Greenville Early College Welcomes Stakeholders
Greenville Early College hosted a luncheon to present the accomplishments of its program that serves 139 students in grades 6 through 10 in a personalized learning environment that assists them toward becoming the first in their families to attend college.
Guests included school board members, representatives from Greenville Technical College, the University Center, Furman University, the Community Foundation of Greenville, Public Education Partners, Communities in Schools, United Way, and other community groups involved in the development of Early College.
Superintendent Dr. Burke Royster thanked the guests for their support in starting and continuing the program. “The primary focus of Early College is to make students academically prepared for college, to give them exposure to college life, to gain an understanding of what college is like, and to inform them of the benefits of post-secondary education,” he said.
“A summer camp is held on the Furman University campus for all rising sixth graders to get to know the faculty and each other, but also to get familiar with a college-going identity,” explained Principal Dr. Tiffany Estes. “They get to visit dorms, the dining hall, and get to meet college students and faculty.”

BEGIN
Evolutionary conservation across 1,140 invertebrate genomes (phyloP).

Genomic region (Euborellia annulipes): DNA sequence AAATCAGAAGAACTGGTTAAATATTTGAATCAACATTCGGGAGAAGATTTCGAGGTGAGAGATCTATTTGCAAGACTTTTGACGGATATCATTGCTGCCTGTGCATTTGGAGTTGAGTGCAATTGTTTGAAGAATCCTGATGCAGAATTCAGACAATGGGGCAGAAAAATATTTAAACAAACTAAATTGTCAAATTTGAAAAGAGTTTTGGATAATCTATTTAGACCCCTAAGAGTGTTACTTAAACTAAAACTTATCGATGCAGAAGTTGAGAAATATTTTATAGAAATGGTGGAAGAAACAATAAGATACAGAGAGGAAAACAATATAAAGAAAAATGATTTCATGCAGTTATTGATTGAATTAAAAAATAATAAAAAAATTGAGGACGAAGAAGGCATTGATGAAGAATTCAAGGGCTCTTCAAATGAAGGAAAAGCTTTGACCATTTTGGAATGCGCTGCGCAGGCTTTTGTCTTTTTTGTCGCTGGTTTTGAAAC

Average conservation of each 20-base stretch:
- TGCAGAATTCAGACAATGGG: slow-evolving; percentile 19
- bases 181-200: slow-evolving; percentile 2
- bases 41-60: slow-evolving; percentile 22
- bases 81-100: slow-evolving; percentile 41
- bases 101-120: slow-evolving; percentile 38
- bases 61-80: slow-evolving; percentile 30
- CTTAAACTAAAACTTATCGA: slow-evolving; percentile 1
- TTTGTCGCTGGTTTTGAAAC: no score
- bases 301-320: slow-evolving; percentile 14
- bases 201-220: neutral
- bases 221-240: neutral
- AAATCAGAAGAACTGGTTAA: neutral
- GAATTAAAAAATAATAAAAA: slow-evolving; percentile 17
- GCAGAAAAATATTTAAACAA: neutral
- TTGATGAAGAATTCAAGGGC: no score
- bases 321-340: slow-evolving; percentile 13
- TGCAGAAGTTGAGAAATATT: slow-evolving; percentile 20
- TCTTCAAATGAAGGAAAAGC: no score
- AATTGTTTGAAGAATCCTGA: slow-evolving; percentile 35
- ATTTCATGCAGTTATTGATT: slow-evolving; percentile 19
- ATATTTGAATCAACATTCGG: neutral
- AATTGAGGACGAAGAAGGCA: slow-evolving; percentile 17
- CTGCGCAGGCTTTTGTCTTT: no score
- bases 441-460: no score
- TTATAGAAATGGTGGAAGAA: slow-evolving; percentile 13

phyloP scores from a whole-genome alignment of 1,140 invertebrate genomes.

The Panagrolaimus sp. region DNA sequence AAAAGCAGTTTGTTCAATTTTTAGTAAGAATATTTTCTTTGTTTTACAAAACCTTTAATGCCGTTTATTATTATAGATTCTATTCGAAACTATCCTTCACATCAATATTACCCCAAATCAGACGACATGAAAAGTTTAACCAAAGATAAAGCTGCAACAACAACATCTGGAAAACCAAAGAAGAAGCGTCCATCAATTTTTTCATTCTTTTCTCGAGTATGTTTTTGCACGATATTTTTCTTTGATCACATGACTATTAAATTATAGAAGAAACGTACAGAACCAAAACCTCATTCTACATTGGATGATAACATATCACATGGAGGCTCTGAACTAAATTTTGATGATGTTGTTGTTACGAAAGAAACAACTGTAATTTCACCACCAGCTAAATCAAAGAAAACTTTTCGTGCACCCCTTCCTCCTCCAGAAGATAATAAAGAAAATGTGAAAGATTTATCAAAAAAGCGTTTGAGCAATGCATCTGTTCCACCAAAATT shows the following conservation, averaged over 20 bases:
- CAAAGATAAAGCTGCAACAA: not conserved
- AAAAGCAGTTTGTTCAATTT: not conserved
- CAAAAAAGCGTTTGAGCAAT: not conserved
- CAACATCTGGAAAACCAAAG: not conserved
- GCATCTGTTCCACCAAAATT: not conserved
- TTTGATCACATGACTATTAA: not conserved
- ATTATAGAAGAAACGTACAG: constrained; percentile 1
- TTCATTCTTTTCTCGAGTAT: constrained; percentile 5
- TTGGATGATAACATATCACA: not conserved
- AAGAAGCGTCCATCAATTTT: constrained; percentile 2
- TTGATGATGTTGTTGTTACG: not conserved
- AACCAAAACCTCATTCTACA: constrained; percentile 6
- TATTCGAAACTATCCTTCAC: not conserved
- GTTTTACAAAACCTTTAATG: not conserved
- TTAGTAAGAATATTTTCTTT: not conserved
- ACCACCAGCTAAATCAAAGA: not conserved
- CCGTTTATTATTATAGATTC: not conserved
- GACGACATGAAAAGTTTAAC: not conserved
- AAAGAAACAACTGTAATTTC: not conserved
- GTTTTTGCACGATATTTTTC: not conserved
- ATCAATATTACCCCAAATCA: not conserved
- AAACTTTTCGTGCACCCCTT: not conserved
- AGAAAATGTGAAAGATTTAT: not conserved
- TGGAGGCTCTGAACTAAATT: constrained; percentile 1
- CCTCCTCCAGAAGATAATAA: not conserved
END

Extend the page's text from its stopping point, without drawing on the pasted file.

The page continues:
Ontario Martin, a GEC ninth grader, said, “This school is different because it has small class sizes and administrators who care about every student. I want to go to Greenville Technical College to get an associate’s degree in criminal justice to become a police officer.”
Sophomore Ashley Reed plays basketball for Carolina High School and has been in Greenville Early College since her sixth grade year. “When I first came to GEC I didn’t know what to expect. Now that I’m enrolled, this program is helping me stay on the A/B Honor Roll. I plan to go to college to go into nursing or business management.”
Tyrek Russell loves sports, especially basketball and football. “My parents wanted me to try out this program,” he said. “I love it here because of the smaller classes and caring teachers. I feel supported and know they will help me when I need it.”